Using the Maps App on Your iPhone 6s or 6s Plus - dummies

Using the Maps App on Your iPhone 6s or 6s Plus

By Edward C. Baig, Bob LeVitus

A few years ago, Apple jettisoned the Google-powered Maps app on the iPhone and replaced it with a version that was powered by Apple. The latest Apple-powered Maps app hasn’t changed much from the first rendition (in iOS 6) and still lets you quickly and easily

  • Discover exactly where you are.

  • Find nearby restaurants and businesses.

  • Get turn-by-turn directions for driving or walking from any address to any other address.

  • See real-time traffic information for most urban locations.

The biggest difference between the two apps is that the Google Maps app offers information about traveling via public transportation for most major cities. Sadly, although the Apple-powered Maps app was upgraded and now offers info on public transportation, the info is available for only a handful of cities at present.

The free Google Maps app is available in the iTunes App Store, with directions for using public transportation in more cities than the Apple Maps app. You can keep both apps on your iPhone.

Finding your current location with Maps

Let’s start with something supremely simple yet extremely useful: determining your current location. Here’s how to find yourself: Tap the Maps icon and then tap the show current location icon, the little blue arrowhead shown in the margin and found in the lower-left corner of your screen.

If yours is an iPhone 6s model, you can press the Maps icon and choose a quick action to open Maps; your choices are Search Nearby, Send My Location, Mark My Location, and Directions Home.

When the phone’s GPS is used to find your location, a pulsating blue marker indicates your current location on the map. In addition, the Location Services indicator, an arrowhead, appears to the left of the battery indicator in the status bar.

The blue marker shows your location.
The blue marker shows your location.

If GPS is not being used because you’re out of the satellite’s sight line, a somewhat larger pale blue circle shows your approximate location. Either way, when you move around, the iPhone updates your location and adjusts the map so that the location indicator stays in the middle of the screen.

If you tap or drag the map, your iPhone continues to update your location but won’t recenter the marker, which means that the location indicator can move off the screen. Tap the show current location icon to move the current location marker back to the center.

When you tap the show current location icon, it turns dark blue, which indicates that your current location is in the middle of the screen. If you tap, drag, rotate, or zoom the map, the icon turns white with a blue outline. So, if the icon is all blue, your current location is currently in the middle of the screen; if the icon is white with a blue outline, your current location is anywhere except the middle of the screen.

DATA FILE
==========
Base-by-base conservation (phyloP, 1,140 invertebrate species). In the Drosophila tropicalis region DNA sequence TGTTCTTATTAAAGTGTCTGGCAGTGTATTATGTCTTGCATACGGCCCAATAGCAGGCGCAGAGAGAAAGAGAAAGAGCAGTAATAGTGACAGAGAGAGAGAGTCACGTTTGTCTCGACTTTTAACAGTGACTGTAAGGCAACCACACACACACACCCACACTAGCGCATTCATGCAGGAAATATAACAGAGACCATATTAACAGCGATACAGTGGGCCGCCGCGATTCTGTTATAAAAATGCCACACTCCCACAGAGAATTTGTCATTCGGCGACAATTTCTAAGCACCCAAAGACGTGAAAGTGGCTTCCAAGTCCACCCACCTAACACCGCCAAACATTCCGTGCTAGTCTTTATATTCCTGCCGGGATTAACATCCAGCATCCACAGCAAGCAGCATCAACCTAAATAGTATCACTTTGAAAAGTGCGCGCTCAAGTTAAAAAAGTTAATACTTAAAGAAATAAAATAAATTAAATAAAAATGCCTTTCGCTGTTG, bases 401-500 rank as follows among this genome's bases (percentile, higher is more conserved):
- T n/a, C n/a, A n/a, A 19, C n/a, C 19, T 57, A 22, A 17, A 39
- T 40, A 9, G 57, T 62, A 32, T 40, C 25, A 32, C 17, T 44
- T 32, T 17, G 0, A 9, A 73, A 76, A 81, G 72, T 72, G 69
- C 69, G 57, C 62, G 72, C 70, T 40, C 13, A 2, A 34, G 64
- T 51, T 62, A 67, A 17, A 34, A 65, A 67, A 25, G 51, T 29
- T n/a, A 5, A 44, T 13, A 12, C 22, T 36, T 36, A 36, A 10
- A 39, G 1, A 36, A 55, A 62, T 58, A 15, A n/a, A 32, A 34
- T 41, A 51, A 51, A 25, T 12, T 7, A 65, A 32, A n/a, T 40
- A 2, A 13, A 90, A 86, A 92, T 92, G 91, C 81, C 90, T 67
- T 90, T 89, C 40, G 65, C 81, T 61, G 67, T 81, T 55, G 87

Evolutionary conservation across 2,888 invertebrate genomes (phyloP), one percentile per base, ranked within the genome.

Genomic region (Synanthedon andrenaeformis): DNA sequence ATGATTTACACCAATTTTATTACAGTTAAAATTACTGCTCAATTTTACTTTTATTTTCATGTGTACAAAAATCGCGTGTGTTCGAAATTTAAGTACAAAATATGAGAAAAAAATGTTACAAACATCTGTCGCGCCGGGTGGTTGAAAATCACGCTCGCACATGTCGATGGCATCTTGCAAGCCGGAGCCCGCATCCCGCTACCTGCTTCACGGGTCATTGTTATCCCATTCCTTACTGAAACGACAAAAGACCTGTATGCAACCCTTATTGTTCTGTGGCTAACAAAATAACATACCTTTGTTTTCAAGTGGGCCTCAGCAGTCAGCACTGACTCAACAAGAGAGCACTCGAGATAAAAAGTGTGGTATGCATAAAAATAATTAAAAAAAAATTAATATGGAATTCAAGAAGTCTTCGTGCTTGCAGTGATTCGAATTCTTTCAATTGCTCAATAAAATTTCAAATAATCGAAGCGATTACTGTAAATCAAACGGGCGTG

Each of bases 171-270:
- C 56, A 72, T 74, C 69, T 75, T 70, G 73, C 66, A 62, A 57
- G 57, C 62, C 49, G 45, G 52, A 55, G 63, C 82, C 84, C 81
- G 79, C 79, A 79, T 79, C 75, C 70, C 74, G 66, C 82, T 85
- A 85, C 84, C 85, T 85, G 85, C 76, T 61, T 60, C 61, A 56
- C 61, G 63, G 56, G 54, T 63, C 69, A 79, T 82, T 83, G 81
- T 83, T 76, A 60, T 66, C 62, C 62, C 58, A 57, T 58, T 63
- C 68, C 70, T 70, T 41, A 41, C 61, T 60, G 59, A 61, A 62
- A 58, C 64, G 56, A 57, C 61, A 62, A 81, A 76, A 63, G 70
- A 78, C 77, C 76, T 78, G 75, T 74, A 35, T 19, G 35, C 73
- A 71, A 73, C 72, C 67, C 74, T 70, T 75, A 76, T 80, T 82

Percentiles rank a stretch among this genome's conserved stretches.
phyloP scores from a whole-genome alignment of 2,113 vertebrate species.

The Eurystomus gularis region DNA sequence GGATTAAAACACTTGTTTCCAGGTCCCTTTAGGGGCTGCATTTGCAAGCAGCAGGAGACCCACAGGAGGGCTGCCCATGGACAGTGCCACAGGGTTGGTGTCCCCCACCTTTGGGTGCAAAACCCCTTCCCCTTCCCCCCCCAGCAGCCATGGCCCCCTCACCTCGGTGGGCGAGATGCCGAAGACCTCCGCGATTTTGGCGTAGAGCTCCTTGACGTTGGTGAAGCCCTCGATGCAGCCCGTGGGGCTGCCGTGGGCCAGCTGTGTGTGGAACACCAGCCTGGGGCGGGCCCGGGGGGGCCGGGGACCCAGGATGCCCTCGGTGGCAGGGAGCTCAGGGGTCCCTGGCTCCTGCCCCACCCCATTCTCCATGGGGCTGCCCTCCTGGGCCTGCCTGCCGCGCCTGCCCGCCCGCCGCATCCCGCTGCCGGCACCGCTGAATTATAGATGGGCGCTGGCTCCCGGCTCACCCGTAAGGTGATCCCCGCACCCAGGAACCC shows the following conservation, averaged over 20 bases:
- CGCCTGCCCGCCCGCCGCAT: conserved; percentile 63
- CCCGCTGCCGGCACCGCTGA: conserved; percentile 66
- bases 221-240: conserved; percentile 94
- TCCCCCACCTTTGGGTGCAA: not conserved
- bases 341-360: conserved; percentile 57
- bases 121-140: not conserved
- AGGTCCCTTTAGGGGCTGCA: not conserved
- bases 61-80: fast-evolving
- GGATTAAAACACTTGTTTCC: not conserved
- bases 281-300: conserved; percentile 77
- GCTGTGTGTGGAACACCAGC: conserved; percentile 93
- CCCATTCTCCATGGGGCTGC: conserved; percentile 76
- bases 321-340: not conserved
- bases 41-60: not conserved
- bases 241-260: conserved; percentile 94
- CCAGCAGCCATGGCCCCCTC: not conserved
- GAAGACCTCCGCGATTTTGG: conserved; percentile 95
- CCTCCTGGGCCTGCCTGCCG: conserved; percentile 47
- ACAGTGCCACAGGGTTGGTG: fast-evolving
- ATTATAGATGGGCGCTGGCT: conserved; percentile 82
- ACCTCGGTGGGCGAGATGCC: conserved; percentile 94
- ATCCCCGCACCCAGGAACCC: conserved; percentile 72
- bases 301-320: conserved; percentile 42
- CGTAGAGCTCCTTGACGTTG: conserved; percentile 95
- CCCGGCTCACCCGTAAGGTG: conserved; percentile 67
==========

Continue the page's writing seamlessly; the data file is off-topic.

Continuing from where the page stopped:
Unless, that is, you’re using the transit or satellite view, in which case you’ll see gray instead of blue.

Finding a person, place, or thing

To find a person, place, or thing with Maps, tap the search field at the top of the screen to display the keyboard. Now type what you’re looking for. You can search for addresses, zip codes, intersections, towns, landmarks, and businesses by category and by name, or combinations, such as New York, NY 10022; pizza 60611; or Auditorium Shores Austin TX.

If the letters you type match names in your Contacts list, the matching contacts appear in a list below the search field. Tap a name to see a map of that contact’s location. The Maps app is smart about it, too, displaying only the names of contacts who have a street address.

When you finish typing, tap Search. After a few seconds, a map appears. If you searched for a single location, it’s marked with a single pushpin. If you searched for a category (Pizza 60611, for example), you see multiple pushpins, one for each matching location.

The Maps app is adept at interpreting search terms and finding the right place.

Whenever you search for anything in Maps, eight new icons pop up just below the search field: Food, Drinks, Shopping, Fun, Transport, Travel, Services, and Health. Tap an icon to see nearby establishments of that type.

Views, zooms, and pans

Now here’s a look at some ways you can use what you find. But first, let’s take a little detour and explore how to work with what’s on the Maps screen.

Three views are available at any time: map, transit, and satellite. Here’s a satellite view.

Satellite view of a map.
Satellite view of a map.

Select a view by tapping the little i-in-a-circle in the lower-right corner of the screen. An overlay appears, revealing several buttons.

The transit view is just the map view with added information about bus and train routes and stations. At present, it’s available only in a few cities, with the promise of additional cities sometime in the future.

In all views, you can zoom to see either more or less of the map — or scroll to see what’s above, below, or to the left or right of what’s on the screen: